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MotoGP, Petrucci: I'll tell you why the SBKs are faster

The Pramac Ducati rider on the Jerez tests: "Pirelli qualifiers are exceptional, but in terms of pace, the MotoGPs are 2 seconds faster"

Petrucci: I'll tell you why the SBKs are faster

During the Jerez tests, the time set by Jonathan Rea - a 1’38”721 - truly impressed, not only because he was faster than all of the MotoGP bikes on track, but he also improved on the pole position time set by Valentino during the April GP (1’38”736). The World SBK champion was not the only man to record exceptional lap times as Davies too would have qualified on the second row of the grid for the MotoGP race, as would Sykes.

These are only tests of course, and comparing performance to that during a race held months ago has no scientific value, but it does make us wonder whether the production-derived bikes are really in line with the prototypes. Can an SBK really be quicker than a MotoGP?

We put the question to Danilo Petrucci who has shared the Jerez track with his SBK colleagues this week.

I have to admit that those bikes are very fast, but certain times are to be taken with a grain of salt” explains the Italian.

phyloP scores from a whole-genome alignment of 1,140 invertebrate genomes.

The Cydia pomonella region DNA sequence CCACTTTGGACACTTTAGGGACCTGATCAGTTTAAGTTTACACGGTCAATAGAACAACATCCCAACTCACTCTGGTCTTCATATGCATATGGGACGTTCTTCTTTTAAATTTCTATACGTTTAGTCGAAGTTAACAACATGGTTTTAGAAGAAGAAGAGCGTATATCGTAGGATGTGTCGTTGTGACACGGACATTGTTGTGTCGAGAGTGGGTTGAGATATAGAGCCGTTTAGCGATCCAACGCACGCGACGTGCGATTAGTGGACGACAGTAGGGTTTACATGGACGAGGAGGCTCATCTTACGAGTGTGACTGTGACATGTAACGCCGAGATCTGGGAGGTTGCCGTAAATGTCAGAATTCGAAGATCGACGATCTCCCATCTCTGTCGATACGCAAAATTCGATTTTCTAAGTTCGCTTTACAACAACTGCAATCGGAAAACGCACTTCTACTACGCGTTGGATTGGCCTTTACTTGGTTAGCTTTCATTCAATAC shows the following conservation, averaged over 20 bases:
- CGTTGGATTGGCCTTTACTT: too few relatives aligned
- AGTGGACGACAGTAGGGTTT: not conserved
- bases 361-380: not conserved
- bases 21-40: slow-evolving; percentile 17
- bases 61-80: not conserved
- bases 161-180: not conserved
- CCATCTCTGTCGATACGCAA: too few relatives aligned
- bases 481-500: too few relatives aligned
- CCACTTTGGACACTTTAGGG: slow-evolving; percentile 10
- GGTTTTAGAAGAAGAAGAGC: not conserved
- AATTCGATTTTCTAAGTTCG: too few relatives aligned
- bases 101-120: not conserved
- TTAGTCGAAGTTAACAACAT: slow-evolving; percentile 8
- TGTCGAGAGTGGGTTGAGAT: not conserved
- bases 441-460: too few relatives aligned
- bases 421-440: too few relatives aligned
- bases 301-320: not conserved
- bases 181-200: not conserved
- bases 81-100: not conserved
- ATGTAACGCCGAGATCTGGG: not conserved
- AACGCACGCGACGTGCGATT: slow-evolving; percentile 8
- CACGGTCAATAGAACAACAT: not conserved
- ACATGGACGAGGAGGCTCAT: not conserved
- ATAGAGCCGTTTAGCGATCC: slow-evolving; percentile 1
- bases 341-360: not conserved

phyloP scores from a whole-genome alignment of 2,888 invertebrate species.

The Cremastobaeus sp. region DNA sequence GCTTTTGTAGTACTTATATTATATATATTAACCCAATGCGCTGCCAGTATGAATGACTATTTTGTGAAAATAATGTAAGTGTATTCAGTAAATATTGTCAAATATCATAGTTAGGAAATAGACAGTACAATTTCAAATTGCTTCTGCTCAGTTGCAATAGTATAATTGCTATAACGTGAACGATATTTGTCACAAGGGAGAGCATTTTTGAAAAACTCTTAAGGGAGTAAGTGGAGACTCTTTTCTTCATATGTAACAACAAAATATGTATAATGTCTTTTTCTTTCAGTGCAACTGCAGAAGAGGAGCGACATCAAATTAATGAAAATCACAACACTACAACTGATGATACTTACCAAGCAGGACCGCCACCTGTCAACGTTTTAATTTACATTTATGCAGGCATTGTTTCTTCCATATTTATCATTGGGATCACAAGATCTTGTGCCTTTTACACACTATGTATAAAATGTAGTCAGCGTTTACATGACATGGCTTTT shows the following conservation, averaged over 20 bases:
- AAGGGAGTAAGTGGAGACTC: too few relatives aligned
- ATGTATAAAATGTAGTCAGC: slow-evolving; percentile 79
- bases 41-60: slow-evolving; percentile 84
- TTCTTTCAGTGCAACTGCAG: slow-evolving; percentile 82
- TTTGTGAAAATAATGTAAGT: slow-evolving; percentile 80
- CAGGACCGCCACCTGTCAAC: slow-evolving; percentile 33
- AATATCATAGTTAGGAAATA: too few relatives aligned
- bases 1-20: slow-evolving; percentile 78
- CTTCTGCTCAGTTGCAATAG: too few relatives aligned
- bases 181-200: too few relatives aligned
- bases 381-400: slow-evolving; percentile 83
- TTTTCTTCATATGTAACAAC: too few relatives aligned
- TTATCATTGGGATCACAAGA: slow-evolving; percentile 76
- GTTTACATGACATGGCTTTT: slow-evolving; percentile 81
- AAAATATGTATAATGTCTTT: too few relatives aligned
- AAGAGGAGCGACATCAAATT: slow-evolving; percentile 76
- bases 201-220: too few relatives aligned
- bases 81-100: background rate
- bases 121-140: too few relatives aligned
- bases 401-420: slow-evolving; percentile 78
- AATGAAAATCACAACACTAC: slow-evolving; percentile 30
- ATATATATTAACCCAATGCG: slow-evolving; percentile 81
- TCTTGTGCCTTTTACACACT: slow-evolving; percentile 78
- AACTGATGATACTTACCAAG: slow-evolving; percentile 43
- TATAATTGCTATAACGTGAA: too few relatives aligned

The tyres are key in this debate.

Among the tyres that Michelin has provided for this year, we have all used 2 front options and one rear, the solutions were all quite hard, like race tyres” highlights Danilo.

Very different to the SBK equipment.

I remember the Pirellis, as I used them both in the CIV championship and when testing the Panigale for Ducati. Their qualifying tyres are expectional over one lap, but then the times increase by a couple of seconds - explains the Pramac rider - They also work very well in cold temperatures, and here at Jerez the track has been quite cool”.

So there you have it.

The Michelins that we have used are different, just consider how, after 22 laps with the same tyre, I was still within half a second of my best time, while if we look at the SBK times they are roughly two seconds slower than the MotoGPs” continues Danilo.

The flying lap could have been different with the Michelins.

If they'd brought us slightly softer tyres, still race tyres, we'd have significantly lowered our times. I remember that, in the tests here at Jeez last year, we were able to lap in 1’38”0 using that tyre that was then withdrawn during the season”, he concludes.

It's an interesting topic anyway, because it highlights how, despite the millions invested in development, the tyres have a significant bearing on performance. An ugly duckling can become a swan - it simply needs the right shoes.

Photo © Alex Farinelli

Translated by Heather Watson

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